Kenneth G. Appold

James Hastings Nichols Professor of Reformation History

Kenneth G. Appold
History & Ecumenics
005 Tennent Hall

Phone: 609.497.3664
Fax: 609.497.7829

Kenneth G. Appold is the James Hastings Nichols Professor of Reformation History at Princeton Theological Seminary. Appold earned his BA, MA, MPhil, and PhD from Yale University, and his Dr.theol.habil. from the Martin-Luther-Universität Halle-Wittenberg in Germany. Prior to coming to Princeton, he served as a research professor at the Institute for Ecumenical Research in Strasbourg, France, and taught church history at the Johannes-Gutenberg University of Mainz, Germany. His areas of interest include the history and legacy of the Reformation, the global history of Christianization, and the history of Christian ecumenism. He teaches courses on the Reformation in Europe, with particular focus on early Lutheranism, the Radical Reformation and the Catholic Reformation, the history of church-state relations, and the history of Christianization in the New World and East Asia. A member of the Evangelical Lutheran Church in America, Appold has served as co-chair of the Lutheran-Pentecostal International Study Group and is a member of the Lutheran World Federation’s ecumenical dialogue with the Orthodox churches. His ongoing projects include co-editing (with Nelson H. Minnich) the Cambridge History of Reformation Theology, and writing a book on Luther and the Peasants.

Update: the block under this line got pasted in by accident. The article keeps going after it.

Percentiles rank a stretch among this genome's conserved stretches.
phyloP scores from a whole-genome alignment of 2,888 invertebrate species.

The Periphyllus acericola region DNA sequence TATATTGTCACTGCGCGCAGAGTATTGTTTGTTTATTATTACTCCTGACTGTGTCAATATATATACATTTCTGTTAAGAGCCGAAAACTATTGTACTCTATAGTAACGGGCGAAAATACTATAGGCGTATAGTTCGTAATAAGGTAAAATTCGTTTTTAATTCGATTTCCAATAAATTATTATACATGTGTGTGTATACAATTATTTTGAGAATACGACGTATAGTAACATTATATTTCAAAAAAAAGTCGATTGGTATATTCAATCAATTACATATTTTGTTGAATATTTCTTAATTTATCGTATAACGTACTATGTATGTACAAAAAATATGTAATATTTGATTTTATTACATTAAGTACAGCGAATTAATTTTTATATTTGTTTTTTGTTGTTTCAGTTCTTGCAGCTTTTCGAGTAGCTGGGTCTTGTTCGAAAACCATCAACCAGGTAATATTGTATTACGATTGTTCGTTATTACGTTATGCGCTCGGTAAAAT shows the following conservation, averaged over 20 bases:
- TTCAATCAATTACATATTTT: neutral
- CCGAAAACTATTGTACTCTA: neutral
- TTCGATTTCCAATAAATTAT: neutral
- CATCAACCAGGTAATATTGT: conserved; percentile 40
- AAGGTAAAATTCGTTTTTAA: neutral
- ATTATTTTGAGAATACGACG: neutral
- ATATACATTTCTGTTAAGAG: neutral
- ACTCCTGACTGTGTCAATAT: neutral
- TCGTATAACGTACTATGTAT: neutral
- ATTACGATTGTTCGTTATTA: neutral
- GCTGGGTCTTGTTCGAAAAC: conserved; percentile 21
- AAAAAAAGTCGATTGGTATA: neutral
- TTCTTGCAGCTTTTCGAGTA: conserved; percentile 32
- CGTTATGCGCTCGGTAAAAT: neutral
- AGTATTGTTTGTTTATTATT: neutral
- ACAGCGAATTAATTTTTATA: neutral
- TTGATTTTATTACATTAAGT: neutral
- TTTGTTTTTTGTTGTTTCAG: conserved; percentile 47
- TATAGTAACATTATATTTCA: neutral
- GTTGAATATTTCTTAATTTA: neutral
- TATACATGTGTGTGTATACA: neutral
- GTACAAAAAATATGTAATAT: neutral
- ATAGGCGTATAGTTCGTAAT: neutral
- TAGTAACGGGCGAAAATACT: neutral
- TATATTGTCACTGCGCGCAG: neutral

Select Publications

  • The Reformation: A Brief History (Wiley-Blackwell, 2011)
  • Orthodoxie als Konsensbildung. Das theologische Disputationswesen an der Universitat Wittenberg zwischen 1570 und 1710 Beitrage zur historischen Theologie, vol. 127. J.C.B. Mohr (Paul Siebeck, 2004)
  • Abraham Calov’s Doctrine of Vocatio in Its Systematic Context Beitrage zur historischen Theologie, vol. 103. J.C.B. Mohr (Paul Siebeck, 1998)

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PhD Student

Isaac Kim, Class of 2015

“One of the biggest lessons I learned was how to be charitable to views other than my own. Christian charity was shown to me, not just in the readings for class, but from the professors, and the Seminary community.”